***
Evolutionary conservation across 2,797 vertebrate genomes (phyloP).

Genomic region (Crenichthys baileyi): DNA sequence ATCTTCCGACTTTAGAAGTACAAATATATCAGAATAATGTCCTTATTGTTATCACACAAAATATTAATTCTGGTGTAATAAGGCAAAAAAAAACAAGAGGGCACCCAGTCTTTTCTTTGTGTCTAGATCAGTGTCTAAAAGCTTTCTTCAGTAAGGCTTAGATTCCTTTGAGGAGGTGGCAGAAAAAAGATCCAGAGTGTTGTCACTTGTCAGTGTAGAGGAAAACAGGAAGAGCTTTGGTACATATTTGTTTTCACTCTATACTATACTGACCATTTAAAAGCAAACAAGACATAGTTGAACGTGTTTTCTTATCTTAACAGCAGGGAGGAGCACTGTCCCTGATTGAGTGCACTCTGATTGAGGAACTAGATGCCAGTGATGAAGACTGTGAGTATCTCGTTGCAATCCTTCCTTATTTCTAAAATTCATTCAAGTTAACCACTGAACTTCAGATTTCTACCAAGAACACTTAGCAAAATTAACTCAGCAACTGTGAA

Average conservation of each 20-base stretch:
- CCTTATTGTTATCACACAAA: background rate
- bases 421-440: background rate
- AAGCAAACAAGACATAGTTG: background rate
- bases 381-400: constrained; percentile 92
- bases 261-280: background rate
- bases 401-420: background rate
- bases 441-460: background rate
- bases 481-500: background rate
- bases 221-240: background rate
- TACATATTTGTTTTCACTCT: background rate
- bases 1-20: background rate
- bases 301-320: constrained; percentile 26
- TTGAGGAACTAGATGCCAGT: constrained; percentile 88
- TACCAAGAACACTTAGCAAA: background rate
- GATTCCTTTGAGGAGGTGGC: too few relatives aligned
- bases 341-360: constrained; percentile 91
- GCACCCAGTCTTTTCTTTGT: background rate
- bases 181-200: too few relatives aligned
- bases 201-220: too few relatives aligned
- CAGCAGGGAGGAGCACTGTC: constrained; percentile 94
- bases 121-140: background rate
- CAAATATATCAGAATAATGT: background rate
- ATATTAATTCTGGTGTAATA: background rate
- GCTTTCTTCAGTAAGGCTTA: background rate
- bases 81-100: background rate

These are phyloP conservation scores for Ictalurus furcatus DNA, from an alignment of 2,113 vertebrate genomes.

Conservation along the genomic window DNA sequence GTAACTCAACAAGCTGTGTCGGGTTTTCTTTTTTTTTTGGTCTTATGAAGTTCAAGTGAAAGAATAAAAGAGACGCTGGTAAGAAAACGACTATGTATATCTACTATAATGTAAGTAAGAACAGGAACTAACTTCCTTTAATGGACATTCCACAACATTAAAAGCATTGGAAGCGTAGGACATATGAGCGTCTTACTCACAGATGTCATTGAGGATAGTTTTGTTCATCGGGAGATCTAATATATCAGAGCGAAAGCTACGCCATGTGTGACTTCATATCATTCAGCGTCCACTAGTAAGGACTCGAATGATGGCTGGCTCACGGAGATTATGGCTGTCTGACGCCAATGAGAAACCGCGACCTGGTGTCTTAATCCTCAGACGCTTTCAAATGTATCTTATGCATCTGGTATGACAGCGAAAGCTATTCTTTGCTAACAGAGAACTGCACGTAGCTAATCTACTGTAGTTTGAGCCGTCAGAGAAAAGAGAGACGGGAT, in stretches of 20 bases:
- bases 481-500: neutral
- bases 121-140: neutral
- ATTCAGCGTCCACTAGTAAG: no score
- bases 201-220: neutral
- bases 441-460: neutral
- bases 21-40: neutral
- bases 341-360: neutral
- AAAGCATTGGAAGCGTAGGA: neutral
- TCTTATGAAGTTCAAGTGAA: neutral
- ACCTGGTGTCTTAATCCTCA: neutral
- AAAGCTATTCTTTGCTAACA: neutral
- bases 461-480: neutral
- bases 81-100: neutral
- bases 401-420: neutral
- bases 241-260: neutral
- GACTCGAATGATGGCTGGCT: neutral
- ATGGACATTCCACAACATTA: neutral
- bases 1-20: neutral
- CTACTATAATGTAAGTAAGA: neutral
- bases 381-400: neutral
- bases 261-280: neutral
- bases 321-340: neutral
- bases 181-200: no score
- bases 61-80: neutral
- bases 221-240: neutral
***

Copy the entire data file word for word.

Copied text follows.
Evolutionary conservation across 2,797 vertebrate genomes (phyloP).

Genomic region (Crenichthys baileyi): DNA sequence ATCTTCCGACTTTAGAAGTACAAATATATCAGAATAATGTCCTTATTGTTATCACACAAAATATTAATTCTGGTGTAATAAGGCAAAAAAAAACAAGAGGGCACCCAGTCTTTTCTTTGTGTCTAGATCAGTGTCTAAAAGCTTTCTTCAGTAAGGCTTAGATTCCTTTGAGGAGGTGGCAGAAAAAAGATCCAGAGTGTTGTCACTTGTCAGTGTAGAGGAAAACAGGAAGAGCTTTGGTACATATTTGTTTTCACTCTATACTATACTGACCATTTAAAAGCAAACAAGACATAGTTGAACGTGTTTTCTTATCTTAACAGCAGGGAGGAGCACTGTCCCTGATTGAGTGCACTCTGATTGAGGAACTAGATGCCAGTGATGAAGACTGTGAGTATCTCGTTGCAATCCTTCCTTATTTCTAAAATTCATTCAAGTTAACCACTGAACTTCAGATTTCTACCAAGAACACTTAGCAAAATTAACTCAGCAACTGTGAA

Average conservation of each 20-base stretch:
- CCTTATTGTTATCACACAAA: background rate
- bases 421-440: background rate
- AAGCAAACAAGACATAGTTG: background rate
- bases 381-400: constrained; percentile 92
- bases 261-280: background rate
- bases 401-420: background rate
- bases 441-460: background rate
- bases 481-500: background rate
- bases 221-240: background rate
- TACATATTTGTTTTCACTCT: background rate
- bases 1-20: background rate
- bases 301-320: constrained; percentile 26
- TTGAGGAACTAGATGCCAGT: constrained; percentile 88
- TACCAAGAACACTTAGCAAA: background rate
- GATTCCTTTGAGGAGGTGGC: too few relatives aligned
- bases 341-360: constrained; percentile 91
- GCACCCAGTCTTTTCTTTGT: background rate
- bases 181-200: too few relatives aligned
- bases 201-220: too few relatives aligned
- CAGCAGGGAGGAGCACTGTC: constrained; percentile 94
- bases 121-140: background rate
- CAAATATATCAGAATAATGT: background rate
- ATATTAATTCTGGTGTAATA: background rate
- GCTTTCTTCAGTAAGGCTTA: background rate
- bases 81-100: background rate

These are phyloP conservation scores for Ictalurus furcatus DNA, from an alignment of 2,113 vertebrate genomes.

Conservation along the genomic window DNA sequence GTAACTCAACAAGCTGTGTCGGGTTTTCTTTTTTTTTTGGTCTTATGAAGTTCAAGTGAAAGAATAAAAGAGACGCTGGTAAGAAAACGACTATGTATATCTACTATAATGTAAGTAAGAACAGGAACTAACTTCCTTTAATGGACATTCCACAACATTAAAAGCATTGGAAGCGTAGGACATATGAGCGTCTTACTCACAGATGTCATTGAGGATAGTTTTGTTCATCGGGAGATCTAATATATCAGAGCGAAAGCTACGCCATGTGTGACTTCATATCATTCAGCGTCCACTAGTAAGGACTCGAATGATGGCTGGCTCACGGAGATTATGGCTGTCTGACGCCAATGAGAAACCGCGACCTGGTGTCTTAATCCTCAGACGCTTTCAAATGTATCTTATGCATCTGGTATGACAGCGAAAGCTATTCTTTGCTAACAGAGAACTGCACGTAGCTAATCTACTGTAGTTTGAGCCGTCAGAGAAAAGAGAGACGGGAT, in stretches of 20 bases:
- bases 481-500: neutral
- bases 121-140: neutral
- ATTCAGCGTCCACTAGTAAG: no score
- bases 201-220: neutral
- bases 441-460: neutral
- bases 21-40: neutral
- bases 341-360: neutral
- AAAGCATTGGAAGCGTAGGA: neutral
- TCTTATGAAGTTCAAGTGAA: neutral
- ACCTGGTGTCTTAATCCTCA: neutral
- AAAGCTATTCTTTGCTAACA: neutral
- bases 461-480: neutral
- bases 81-100: neutral
- bases 401-420: neutral
- bases 241-260: neutral
- GACTCGAATGATGGCTGGCT: neutral
- ATGGACATTCCACAACATTA: neutral
- bases 1-20: neutral
- CTACTATAATGTAAGTAAGA: neutral
- bases 381-400: neutral
- bases 261-280: neutral
- bases 321-340: neutral
- bases 181-200: no score
- bases 61-80: neutral
- bases 221-240: neutral